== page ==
A view on Fishing,Community and Life on the NW coast of Scotland


Fishing Tales.

Friday was a day of contrasts for me and the community. Woke up needing paracetamol and another three hours to recover so that decided the morning, whether to go fishing or to the funeral of Duncan Macleod, Coillie Ghillie, who was being laid to rest at Clachan around mid day. Was back on the go for that and was at Clachan  in plenty of time. Although I did not know Duncan personally there is a tradition of seeing people off for the family’s sake as well. You are paying respect to more than the person but an age and those around. Although you never forget the reason for the occasion often it is an opportunity to immerse yourself in a time gone by. As mentioned before Duncan came from Coillie Ghillie


being one of two brothers who survived an outbreak of TB. When you hear some one say that he was at the head stone five times that brings it home. I sometimes complain about a headache, losing your father, mother and sisters puts things in perspective. Duncan and Ian “Ali Bheag” were then looked after by an aunt, possibly a mother of Murdo “Noochie” at what became the store for the wee shop at Camusterrach. He then went on to live a full life mainly connected to the sea like most of his generation. Canada, as evident at the grave side and later meeting family members at the Inn, featured large in his life. An excuse to post another photo of the Mary Anne tied up in Canna, the ring netter that his brother Ian skippered and part owned and which my Dad was engineer on board.


Something I have heard before and spoke to Kenny on Saturday evening was name changing. The Macleods, so the story goes changed their name to Tolomie, the suggestion being that at one time they were in Gairloch and being a Macleod in Mackenzie country was not the easiest. Kenny was down from Shieldaig and his family changed their name from Macleay to Livingstone, again no definite reason given but the possibly around the time of the explorer David Livingstone and holding him in high regard….. Name changing would certainly be an awful lot easier then than now, no bank, DDs, passports etc to sort. I spent a fair bit of time with a couple of local worthies and heard tales of days gone by of the ringnet, have to say that there were copious amounts of whiskey and rum in many of the stories that stretched from the Eagle bar in Inverness to coming back to the Mary Anne and the Kathryn which were tied up at Aultbea at three in the morning. Loved the attempt at coming back on board quietly trying not to wake the other crew members, with a full load on board an impossible task. The trip at the top of the stairs of the Eagle bar and coming down the full length would have been bad enough but there was a visit to the butchers just prior meant mince, pork chops, black puddings and steaks tumbling every where around the fallen hero. And a hello to the family, some of whom I have never met and others I was in school with before heading down the road for the rest of my recovery. Back up around half four for a hectic shift, the season is well under way even if the weather has not turned yet. It has remained very unsettled. The opposite to the funeral took place in the evening at the Community Hall where local”superstars” took to the stage and although happy to cover to let younger staff go to the event by all accounts it went well with lots of money raised and every one enjoying themselves. Thriller up on youtube for all to see.https://www.youtube.com/watch?v=FtBMXjFlMYI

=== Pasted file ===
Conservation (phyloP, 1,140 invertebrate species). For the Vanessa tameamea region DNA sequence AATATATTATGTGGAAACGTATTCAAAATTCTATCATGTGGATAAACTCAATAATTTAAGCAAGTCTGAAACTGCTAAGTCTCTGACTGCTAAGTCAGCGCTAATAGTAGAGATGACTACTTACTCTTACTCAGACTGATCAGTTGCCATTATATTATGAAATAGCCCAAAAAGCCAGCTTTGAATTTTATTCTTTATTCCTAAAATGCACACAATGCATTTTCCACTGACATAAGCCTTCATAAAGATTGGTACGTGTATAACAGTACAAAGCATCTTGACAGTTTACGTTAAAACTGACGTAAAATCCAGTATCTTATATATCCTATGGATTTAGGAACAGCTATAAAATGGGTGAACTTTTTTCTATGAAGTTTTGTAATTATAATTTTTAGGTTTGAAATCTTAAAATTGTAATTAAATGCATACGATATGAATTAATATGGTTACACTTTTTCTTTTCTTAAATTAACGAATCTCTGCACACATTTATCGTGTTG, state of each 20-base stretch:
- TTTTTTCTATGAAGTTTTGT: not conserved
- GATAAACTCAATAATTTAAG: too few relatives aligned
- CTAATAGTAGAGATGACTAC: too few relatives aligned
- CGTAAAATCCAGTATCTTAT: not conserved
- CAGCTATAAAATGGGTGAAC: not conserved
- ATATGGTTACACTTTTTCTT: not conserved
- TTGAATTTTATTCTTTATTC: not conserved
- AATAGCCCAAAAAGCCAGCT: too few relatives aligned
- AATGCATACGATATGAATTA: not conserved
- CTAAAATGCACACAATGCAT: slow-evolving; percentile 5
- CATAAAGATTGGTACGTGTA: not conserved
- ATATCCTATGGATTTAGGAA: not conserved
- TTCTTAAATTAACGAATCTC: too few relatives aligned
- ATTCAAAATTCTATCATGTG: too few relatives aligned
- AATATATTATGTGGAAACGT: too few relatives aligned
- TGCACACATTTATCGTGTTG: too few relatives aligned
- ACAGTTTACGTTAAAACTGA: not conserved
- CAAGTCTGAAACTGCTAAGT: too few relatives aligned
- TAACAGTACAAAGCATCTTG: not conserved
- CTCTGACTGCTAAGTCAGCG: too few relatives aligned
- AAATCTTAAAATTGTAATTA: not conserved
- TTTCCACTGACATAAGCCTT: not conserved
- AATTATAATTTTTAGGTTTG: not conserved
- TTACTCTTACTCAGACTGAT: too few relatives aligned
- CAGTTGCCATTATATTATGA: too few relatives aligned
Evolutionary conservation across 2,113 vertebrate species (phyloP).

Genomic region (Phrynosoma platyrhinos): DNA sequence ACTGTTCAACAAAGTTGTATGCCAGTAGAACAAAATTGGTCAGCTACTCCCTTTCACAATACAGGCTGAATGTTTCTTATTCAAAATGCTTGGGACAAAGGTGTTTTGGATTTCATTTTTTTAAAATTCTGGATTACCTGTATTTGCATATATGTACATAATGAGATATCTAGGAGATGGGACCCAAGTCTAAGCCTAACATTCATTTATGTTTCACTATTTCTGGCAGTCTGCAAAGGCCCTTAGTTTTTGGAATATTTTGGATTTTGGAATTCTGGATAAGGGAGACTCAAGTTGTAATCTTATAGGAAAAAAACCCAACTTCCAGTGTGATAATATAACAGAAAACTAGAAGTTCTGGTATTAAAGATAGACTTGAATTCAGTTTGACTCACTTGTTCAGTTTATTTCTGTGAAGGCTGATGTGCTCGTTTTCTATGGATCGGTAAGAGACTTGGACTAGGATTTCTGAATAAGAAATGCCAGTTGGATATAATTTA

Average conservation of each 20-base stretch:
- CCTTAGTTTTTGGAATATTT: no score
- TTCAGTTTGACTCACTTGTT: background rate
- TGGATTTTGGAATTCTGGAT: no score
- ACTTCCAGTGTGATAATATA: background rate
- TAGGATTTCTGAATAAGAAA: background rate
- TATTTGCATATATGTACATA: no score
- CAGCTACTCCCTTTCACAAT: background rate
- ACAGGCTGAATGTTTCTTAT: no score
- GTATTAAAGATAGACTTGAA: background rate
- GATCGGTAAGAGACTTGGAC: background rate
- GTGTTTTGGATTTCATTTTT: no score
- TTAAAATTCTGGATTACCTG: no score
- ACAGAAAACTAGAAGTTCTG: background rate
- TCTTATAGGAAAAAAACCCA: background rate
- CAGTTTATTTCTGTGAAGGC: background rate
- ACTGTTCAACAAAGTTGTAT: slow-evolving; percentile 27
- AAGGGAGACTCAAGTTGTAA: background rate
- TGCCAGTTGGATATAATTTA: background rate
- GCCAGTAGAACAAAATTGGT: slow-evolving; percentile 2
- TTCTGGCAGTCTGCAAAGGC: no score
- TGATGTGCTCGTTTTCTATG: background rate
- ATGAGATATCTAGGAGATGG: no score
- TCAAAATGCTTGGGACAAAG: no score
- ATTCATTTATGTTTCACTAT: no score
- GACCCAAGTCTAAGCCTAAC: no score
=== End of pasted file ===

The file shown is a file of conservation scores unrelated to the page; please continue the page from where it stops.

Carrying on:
Yesterday, after more dog walking rebooting, not bothering to keep the diary for break downs now as it will be all change soon, a trip out for the last of the langoustines,


back to the Inn in the evening for another early start. Will be glad to get the missing data for the local cards back from Gilbarco as well, just has not been a good news story despite the visitors telling us so. Windy day and a busy, noisy, good-humoured bar with an Inn full of Scousers among others. It turned into a very windy day



but bright and good to watch,


knowing that you were not at sea.


Good night on the food front apart from me pushing the kitchen tolerance to its limit when I missed a pork fillet out of a big order, but humour prevailed on the table and eventually in the kitchen.